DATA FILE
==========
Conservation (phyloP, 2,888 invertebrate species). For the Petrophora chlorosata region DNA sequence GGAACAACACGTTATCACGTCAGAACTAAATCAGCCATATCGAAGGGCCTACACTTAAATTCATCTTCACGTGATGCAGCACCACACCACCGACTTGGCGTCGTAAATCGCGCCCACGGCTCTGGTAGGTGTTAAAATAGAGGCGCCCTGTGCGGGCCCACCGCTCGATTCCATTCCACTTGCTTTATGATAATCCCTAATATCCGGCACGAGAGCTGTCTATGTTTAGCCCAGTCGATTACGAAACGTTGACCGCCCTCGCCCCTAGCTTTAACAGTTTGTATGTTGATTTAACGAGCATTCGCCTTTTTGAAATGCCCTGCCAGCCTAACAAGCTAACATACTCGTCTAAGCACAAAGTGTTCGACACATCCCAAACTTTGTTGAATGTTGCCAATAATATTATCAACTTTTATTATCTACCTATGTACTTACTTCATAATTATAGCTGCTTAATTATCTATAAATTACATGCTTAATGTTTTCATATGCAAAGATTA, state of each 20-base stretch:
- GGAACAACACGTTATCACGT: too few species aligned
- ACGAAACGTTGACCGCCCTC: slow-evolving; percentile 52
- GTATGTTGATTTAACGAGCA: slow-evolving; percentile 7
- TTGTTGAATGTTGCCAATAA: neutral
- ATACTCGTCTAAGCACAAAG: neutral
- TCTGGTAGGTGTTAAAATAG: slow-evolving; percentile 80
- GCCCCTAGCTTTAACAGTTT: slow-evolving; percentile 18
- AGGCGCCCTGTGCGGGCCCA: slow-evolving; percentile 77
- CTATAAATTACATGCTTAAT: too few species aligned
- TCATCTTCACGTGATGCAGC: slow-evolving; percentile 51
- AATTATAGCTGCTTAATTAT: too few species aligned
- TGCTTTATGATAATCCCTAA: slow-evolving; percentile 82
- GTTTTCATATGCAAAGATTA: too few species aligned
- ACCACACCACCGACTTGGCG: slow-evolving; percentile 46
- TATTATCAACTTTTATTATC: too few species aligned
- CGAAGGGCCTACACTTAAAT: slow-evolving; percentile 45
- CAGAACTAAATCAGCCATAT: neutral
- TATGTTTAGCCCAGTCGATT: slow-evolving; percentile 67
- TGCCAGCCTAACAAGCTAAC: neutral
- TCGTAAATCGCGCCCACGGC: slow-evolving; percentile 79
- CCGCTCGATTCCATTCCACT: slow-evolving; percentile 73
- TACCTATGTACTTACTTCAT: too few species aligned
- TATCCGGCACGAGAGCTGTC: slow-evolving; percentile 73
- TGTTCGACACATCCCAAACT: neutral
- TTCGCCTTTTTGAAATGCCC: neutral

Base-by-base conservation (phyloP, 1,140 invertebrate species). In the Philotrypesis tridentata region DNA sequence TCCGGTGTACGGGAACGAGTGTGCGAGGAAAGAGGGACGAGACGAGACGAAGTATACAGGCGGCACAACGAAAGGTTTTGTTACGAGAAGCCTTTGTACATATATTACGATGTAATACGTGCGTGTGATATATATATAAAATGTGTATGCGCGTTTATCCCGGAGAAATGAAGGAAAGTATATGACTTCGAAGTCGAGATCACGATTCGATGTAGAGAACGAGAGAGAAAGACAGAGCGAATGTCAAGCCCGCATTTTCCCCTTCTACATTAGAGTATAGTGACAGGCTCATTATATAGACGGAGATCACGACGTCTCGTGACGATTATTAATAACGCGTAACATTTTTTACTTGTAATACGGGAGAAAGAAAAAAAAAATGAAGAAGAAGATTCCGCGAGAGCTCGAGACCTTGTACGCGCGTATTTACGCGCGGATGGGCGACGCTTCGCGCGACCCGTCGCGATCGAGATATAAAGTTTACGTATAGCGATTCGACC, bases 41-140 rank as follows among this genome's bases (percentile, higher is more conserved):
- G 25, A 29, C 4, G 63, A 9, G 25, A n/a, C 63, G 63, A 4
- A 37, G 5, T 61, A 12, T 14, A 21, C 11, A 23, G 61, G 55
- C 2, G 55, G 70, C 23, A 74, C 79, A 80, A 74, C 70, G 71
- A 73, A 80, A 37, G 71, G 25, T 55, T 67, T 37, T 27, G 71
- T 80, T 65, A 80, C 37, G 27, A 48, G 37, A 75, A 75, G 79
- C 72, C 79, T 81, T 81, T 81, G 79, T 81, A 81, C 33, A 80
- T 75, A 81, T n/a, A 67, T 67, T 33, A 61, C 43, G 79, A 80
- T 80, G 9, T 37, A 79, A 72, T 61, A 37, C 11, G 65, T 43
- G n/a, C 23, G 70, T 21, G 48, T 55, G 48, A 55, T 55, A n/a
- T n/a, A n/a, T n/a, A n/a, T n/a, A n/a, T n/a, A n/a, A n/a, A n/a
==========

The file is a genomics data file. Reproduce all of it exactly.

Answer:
Conservation (phyloP, 2,888 invertebrate species). For the Petrophora chlorosata region DNA sequence GGAACAACACGTTATCACGTCAGAACTAAATCAGCCATATCGAAGGGCCTACACTTAAATTCATCTTCACGTGATGCAGCACCACACCACCGACTTGGCGTCGTAAATCGCGCCCACGGCTCTGGTAGGTGTTAAAATAGAGGCGCCCTGTGCGGGCCCACCGCTCGATTCCATTCCACTTGCTTTATGATAATCCCTAATATCCGGCACGAGAGCTGTCTATGTTTAGCCCAGTCGATTACGAAACGTTGACCGCCCTCGCCCCTAGCTTTAACAGTTTGTATGTTGATTTAACGAGCATTCGCCTTTTTGAAATGCCCTGCCAGCCTAACAAGCTAACATACTCGTCTAAGCACAAAGTGTTCGACACATCCCAAACTTTGTTGAATGTTGCCAATAATATTATCAACTTTTATTATCTACCTATGTACTTACTTCATAATTATAGCTGCTTAATTATCTATAAATTACATGCTTAATGTTTTCATATGCAAAGATTA, state of each 20-base stretch:
- GGAACAACACGTTATCACGT: too few species aligned
- ACGAAACGTTGACCGCCCTC: slow-evolving; percentile 52
- GTATGTTGATTTAACGAGCA: slow-evolving; percentile 7
- TTGTTGAATGTTGCCAATAA: neutral
- ATACTCGTCTAAGCACAAAG: neutral
- TCTGGTAGGTGTTAAAATAG: slow-evolving; percentile 80
- GCCCCTAGCTTTAACAGTTT: slow-evolving; percentile 18
- AGGCGCCCTGTGCGGGCCCA: slow-evolving; percentile 77
- CTATAAATTACATGCTTAAT: too few species aligned
- TCATCTTCACGTGATGCAGC: slow-evolving; percentile 51
- AATTATAGCTGCTTAATTAT: too few species aligned
- TGCTTTATGATAATCCCTAA: slow-evolving; percentile 82
- GTTTTCATATGCAAAGATTA: too few species aligned
- ACCACACCACCGACTTGGCG: slow-evolving; percentile 46
- TATTATCAACTTTTATTATC: too few species aligned
- CGAAGGGCCTACACTTAAAT: slow-evolving; percentile 45
- CAGAACTAAATCAGCCATAT: neutral
- TATGTTTAGCCCAGTCGATT: slow-evolving; percentile 67
- TGCCAGCCTAACAAGCTAAC: neutral
- TCGTAAATCGCGCCCACGGC: slow-evolving; percentile 79
- CCGCTCGATTCCATTCCACT: slow-evolving; percentile 73
- TACCTATGTACTTACTTCAT: too few species aligned
- TATCCGGCACGAGAGCTGTC: slow-evolving; percentile 73
- TGTTCGACACATCCCAAACT: neutral
- TTCGCCTTTTTGAAATGCCC: neutral

Base-by-base conservation (phyloP, 1,140 invertebrate species). In the Philotrypesis tridentata region DNA sequence TCCGGTGTACGGGAACGAGTGTGCGAGGAAAGAGGGACGAGACGAGACGAAGTATACAGGCGGCACAACGAAAGGTTTTGTTACGAGAAGCCTTTGTACATATATTACGATGTAATACGTGCGTGTGATATATATATAAAATGTGTATGCGCGTTTATCCCGGAGAAATGAAGGAAAGTATATGACTTCGAAGTCGAGATCACGATTCGATGTAGAGAACGAGAGAGAAAGACAGAGCGAATGTCAAGCCCGCATTTTCCCCTTCTACATTAGAGTATAGTGACAGGCTCATTATATAGACGGAGATCACGACGTCTCGTGACGATTATTAATAACGCGTAACATTTTTTACTTGTAATACGGGAGAAAGAAAAAAAAAATGAAGAAGAAGATTCCGCGAGAGCTCGAGACCTTGTACGCGCGTATTTACGCGCGGATGGGCGACGCTTCGCGCGACCCGTCGCGATCGAGATATAAAGTTTACGTATAGCGATTCGACC, bases 41-140 rank as follows among this genome's bases (percentile, higher is more conserved):
- G 25, A 29, C 4, G 63, A 9, G 25, A n/a, C 63, G 63, A 4
- A 37, G 5, T 61, A 12, T 14, A 21, C 11, A 23, G 61, G 55
- C 2, G 55, G 70, C 23, A 74, C 79, A 80, A 74, C 70, G 71
- A 73, A 80, A 37, G 71, G 25, T 55, T 67, T 37, T 27, G 71
- T 80, T 65, A 80, C 37, G 27, A 48, G 37, A 75, A 75, G 79
- C 72, C 79, T 81, T 81, T 81, G 79, T 81, A 81, C 33, A 80
- T 75, A 81, T n/a, A 67, T 67, T 33, A 61, C 43, G 79, A 80
- T 80, G 9, T 37, A 79, A 72, T 61, A 37, C 11, G 65, T 43
- G n/a, C 23, G 70, T 21, G 48, T 55, G 48, A 55, T 55, A n/a
- T n/a, A n/a, T n/a, A n/a, T n/a, A n/a, T n/a, A n/a, A n/a, A n/a